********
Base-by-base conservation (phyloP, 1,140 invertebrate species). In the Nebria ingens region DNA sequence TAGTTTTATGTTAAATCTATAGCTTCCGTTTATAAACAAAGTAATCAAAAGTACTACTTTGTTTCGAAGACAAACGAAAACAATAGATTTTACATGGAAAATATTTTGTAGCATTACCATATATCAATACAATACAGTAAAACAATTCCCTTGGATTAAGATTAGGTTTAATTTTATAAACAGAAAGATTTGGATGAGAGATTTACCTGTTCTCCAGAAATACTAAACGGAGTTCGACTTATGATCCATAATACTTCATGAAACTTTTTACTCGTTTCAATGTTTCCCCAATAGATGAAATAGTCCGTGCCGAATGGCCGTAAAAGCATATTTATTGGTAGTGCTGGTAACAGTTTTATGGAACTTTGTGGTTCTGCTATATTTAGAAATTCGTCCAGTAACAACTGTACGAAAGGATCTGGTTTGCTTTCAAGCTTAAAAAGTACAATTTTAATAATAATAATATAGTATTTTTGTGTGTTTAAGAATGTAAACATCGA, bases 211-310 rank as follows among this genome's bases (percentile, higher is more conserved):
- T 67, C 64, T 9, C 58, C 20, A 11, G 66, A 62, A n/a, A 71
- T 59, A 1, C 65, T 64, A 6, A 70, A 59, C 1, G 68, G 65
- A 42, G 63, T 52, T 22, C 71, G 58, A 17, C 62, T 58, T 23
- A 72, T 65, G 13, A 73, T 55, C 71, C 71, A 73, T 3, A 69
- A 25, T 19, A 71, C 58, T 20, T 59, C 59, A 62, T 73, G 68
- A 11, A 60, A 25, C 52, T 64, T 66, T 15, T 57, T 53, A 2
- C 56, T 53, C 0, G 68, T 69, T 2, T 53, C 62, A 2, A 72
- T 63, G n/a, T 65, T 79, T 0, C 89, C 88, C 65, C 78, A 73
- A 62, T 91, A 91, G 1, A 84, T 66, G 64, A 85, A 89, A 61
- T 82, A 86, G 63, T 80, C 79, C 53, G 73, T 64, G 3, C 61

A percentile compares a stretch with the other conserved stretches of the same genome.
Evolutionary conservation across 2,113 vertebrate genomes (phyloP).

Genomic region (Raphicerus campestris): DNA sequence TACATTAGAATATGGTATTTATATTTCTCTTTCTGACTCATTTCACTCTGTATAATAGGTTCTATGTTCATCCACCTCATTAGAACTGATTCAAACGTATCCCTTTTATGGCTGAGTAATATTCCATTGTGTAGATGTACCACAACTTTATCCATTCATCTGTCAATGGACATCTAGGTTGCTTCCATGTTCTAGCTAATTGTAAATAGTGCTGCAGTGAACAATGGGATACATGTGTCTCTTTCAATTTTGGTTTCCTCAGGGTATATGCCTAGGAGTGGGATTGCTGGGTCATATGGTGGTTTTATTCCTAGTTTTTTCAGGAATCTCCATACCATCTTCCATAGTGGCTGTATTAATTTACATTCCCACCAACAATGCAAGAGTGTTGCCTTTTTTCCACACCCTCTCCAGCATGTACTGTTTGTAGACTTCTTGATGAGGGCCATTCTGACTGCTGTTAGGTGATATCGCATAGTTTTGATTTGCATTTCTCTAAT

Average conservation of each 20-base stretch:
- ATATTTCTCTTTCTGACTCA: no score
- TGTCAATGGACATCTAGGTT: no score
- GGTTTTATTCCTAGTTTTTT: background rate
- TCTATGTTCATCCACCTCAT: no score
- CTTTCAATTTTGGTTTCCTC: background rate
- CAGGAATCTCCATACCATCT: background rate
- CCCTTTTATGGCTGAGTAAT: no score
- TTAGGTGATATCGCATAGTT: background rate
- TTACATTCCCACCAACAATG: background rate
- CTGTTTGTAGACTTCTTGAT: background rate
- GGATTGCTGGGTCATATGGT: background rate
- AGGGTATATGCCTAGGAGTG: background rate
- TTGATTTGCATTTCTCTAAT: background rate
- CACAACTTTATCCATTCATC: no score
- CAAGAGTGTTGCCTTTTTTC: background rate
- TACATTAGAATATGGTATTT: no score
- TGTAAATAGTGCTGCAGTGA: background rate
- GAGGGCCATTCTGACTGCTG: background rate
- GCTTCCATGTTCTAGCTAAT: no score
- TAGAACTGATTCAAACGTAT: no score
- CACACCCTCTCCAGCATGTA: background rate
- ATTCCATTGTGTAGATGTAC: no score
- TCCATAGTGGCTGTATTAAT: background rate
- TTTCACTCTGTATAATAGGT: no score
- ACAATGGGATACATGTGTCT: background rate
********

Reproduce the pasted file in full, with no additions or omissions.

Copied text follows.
Base-by-base conservation (phyloP, 1,140 invertebrate species). In the Nebria ingens region DNA sequence TAGTTTTATGTTAAATCTATAGCTTCCGTTTATAAACAAAGTAATCAAAAGTACTACTTTGTTTCGAAGACAAACGAAAACAATAGATTTTACATGGAAAATATTTTGTAGCATTACCATATATCAATACAATACAGTAAAACAATTCCCTTGGATTAAGATTAGGTTTAATTTTATAAACAGAAAGATTTGGATGAGAGATTTACCTGTTCTCCAGAAATACTAAACGGAGTTCGACTTATGATCCATAATACTTCATGAAACTTTTTACTCGTTTCAATGTTTCCCCAATAGATGAAATAGTCCGTGCCGAATGGCCGTAAAAGCATATTTATTGGTAGTGCTGGTAACAGTTTTATGGAACTTTGTGGTTCTGCTATATTTAGAAATTCGTCCAGTAACAACTGTACGAAAGGATCTGGTTTGCTTTCAAGCTTAAAAAGTACAATTTTAATAATAATAATATAGTATTTTTGTGTGTTTAAGAATGTAAACATCGA, bases 211-310 rank as follows among this genome's bases (percentile, higher is more conserved):
- T 67, C 64, T 9, C 58, C 20, A 11, G 66, A 62, A n/a, A 71
- T 59, A 1, C 65, T 64, A 6, A 70, A 59, C 1, G 68, G 65
- A 42, G 63, T 52, T 22, C 71, G 58, A 17, C 62, T 58, T 23
- A 72, T 65, G 13, A 73, T 55, C 71, C 71, A 73, T 3, A 69
- A 25, T 19, A 71, C 58, T 20, T 59, C 59, A 62, T 73, G 68
- A 11, A 60, A 25, C 52, T 64, T 66, T 15, T 57, T 53, A 2
- C 56, T 53, C 0, G 68, T 69, T 2, T 53, C 62, A 2, A 72
- T 63, G n/a, T 65, T 79, T 0, C 89, C 88, C 65, C 78, A 73
- A 62, T 91, A 91, G 1, A 84, T 66, G 64, A 85, A 89, A 61
- T 82, A 86, G 63, T 80, C 79, C 53, G 73, T 64, G 3, C 61

A percentile compares a stretch with the other conserved stretches of the same genome.
Evolutionary conservation across 2,113 vertebrate genomes (phyloP).

Genomic region (Raphicerus campestris): DNA sequence TACATTAGAATATGGTATTTATATTTCTCTTTCTGACTCATTTCACTCTGTATAATAGGTTCTATGTTCATCCACCTCATTAGAACTGATTCAAACGTATCCCTTTTATGGCTGAGTAATATTCCATTGTGTAGATGTACCACAACTTTATCCATTCATCTGTCAATGGACATCTAGGTTGCTTCCATGTTCTAGCTAATTGTAAATAGTGCTGCAGTGAACAATGGGATACATGTGTCTCTTTCAATTTTGGTTTCCTCAGGGTATATGCCTAGGAGTGGGATTGCTGGGTCATATGGTGGTTTTATTCCTAGTTTTTTCAGGAATCTCCATACCATCTTCCATAGTGGCTGTATTAATTTACATTCCCACCAACAATGCAAGAGTGTTGCCTTTTTTCCACACCCTCTCCAGCATGTACTGTTTGTAGACTTCTTGATGAGGGCCATTCTGACTGCTGTTAGGTGATATCGCATAGTTTTGATTTGCATTTCTCTAAT

Average conservation of each 20-base stretch:
- ATATTTCTCTTTCTGACTCA: no score
- TGTCAATGGACATCTAGGTT: no score
- GGTTTTATTCCTAGTTTTTT: background rate
- TCTATGTTCATCCACCTCAT: no score
- CTTTCAATTTTGGTTTCCTC: background rate
- CAGGAATCTCCATACCATCT: background rate
- CCCTTTTATGGCTGAGTAAT: no score
- TTAGGTGATATCGCATAGTT: background rate
- TTACATTCCCACCAACAATG: background rate
- CTGTTTGTAGACTTCTTGAT: background rate
- GGATTGCTGGGTCATATGGT: background rate
- AGGGTATATGCCTAGGAGTG: background rate
- TTGATTTGCATTTCTCTAAT: background rate
- CACAACTTTATCCATTCATC: no score
- CAAGAGTGTTGCCTTTTTTC: background rate
- TACATTAGAATATGGTATTT: no score
- TGTAAATAGTGCTGCAGTGA: background rate
- GAGGGCCATTCTGACTGCTG: background rate
- GCTTCCATGTTCTAGCTAAT: no score
- TAGAACTGATTCAAACGTAT: no score
- CACACCCTCTCCAGCATGTA: background rate
- ATTCCATTGTGTAGATGTAC: no score
- TCCATAGTGGCTGTATTAAT: background rate
- TTTCACTCTGTATAATAGGT: no score
- ACAATGGGATACATGTGTCT: background rate